The evolution of the numerals in early Europe is shown here in a table created by the French scholar Jean-Étienne Montucla in his Histoire de la Mathematique, which was published in 1757:

Table of numerals Apices du moyen-âge.PNG


The Arabic numerals 0-9 are encoded in ASCII at positions 0x30 to 0x39. Masking to the lower 4 binary bits (or taking the last hexadecimal digit) gives the value of the digit, a great help in converting text to numbers on early computers. These positions were inherited in Unicode[31] and in virtually all other encodings based in any way on ASCII. EBCDIC used different values, but also had the lower 4 bits equal to the digit value.

Binary Octal Decimal Hex Glyph Unicode
0011 0000 060 48 30 0 U+0030 DIGIT ZERO
0011 0001 061 49 31 1 U+0031 DIGIT ONE
0011 0010 062 50 32 2 U+0032 DIGIT TWO
0011 0011 063 51 33 3 U+0033 DIGIT THREE
0011 0100 064 52 34 4 U+0034 DIGIT FOUR
0011 0101 065 53 35 5 U+0035 DIGIT FIVE
0011 0110 066 54 36 6 U+0036 DIGIT SIX
0011 0111 067 55 37 7 U+0037 DIGIT SEVEN
0011 1000 070 56 38 8 U+0038 DIGIT EIGHT
0011 1001 071 57 39 9 U+0039 DIGIT NINE

See also


  1. ^ In mathematics, a numeral means an entire sequence of digits used to represent a number.[3][4]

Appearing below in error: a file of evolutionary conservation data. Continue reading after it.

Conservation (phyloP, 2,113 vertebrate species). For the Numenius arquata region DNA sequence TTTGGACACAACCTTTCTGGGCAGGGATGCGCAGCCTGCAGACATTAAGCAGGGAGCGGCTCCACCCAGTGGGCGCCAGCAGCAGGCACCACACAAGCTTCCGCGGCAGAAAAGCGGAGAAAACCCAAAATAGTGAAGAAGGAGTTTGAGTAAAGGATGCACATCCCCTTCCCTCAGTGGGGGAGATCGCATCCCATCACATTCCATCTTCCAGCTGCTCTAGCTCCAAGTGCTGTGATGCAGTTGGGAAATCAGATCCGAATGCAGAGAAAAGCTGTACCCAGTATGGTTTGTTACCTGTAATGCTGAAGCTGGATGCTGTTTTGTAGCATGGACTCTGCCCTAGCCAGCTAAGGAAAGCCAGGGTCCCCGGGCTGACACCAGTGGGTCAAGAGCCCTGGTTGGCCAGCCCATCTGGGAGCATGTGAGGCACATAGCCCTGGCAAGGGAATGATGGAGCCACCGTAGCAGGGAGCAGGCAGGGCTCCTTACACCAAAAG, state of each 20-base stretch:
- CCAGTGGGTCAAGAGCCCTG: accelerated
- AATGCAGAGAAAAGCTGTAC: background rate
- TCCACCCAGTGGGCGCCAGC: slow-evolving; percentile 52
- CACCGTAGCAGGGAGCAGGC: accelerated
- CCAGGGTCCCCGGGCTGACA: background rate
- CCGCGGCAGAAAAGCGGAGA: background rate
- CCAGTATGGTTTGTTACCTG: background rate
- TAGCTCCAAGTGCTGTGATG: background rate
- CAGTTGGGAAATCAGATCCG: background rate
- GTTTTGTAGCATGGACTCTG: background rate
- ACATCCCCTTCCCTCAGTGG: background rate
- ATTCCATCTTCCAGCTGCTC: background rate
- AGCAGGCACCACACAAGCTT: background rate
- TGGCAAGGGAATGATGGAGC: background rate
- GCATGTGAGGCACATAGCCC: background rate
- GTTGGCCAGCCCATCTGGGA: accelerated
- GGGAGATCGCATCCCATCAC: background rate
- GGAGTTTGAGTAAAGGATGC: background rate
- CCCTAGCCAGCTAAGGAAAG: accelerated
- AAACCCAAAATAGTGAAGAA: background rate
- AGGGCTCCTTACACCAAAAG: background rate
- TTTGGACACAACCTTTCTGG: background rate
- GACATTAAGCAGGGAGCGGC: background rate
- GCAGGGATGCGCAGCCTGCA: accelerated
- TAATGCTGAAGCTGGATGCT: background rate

1. ^ Schipp, Bernhard; Krämer, Walter (2008), Statistical Inference, Econometric Analysis and Matrix Algebra: Festschrift in Honour of Götz Trenkler, Springer, p. 387, ISBN 9783790821208
  2. ^ Lumpkin, Beatrice; Strong, Dorothy (1995), Multicultural science and math connections: middle school projects and activities, Walch Publishing, p. 118, ISBN 9780825126598
  3. ^ Jensen, Gary R. (2003), Arithmetic for Teachers: With Applications and Topics from Geometry, American Mathematical Soc., pp. 19-20, ISBN 978-0-8218-7194-2
  4. ^ Numbers and Numerals, The MathForum, November 1998, January 2002, retrieved October 24, 2018
  5. ^ a b Bulliet, Richard; Crossley, Pamela; Headrick,, Daniel; Hirsch, Steven; Johnson, Lyman (2010). The Earth and Its Peoples: A Global History, Volume 1. Cengage Learning. p. 192. ISBN 1439084742. Indian mathematicians invented the concept of zero and developed the "Arabic" numerals and system of place-value notation used in most parts of the world today[better source needed]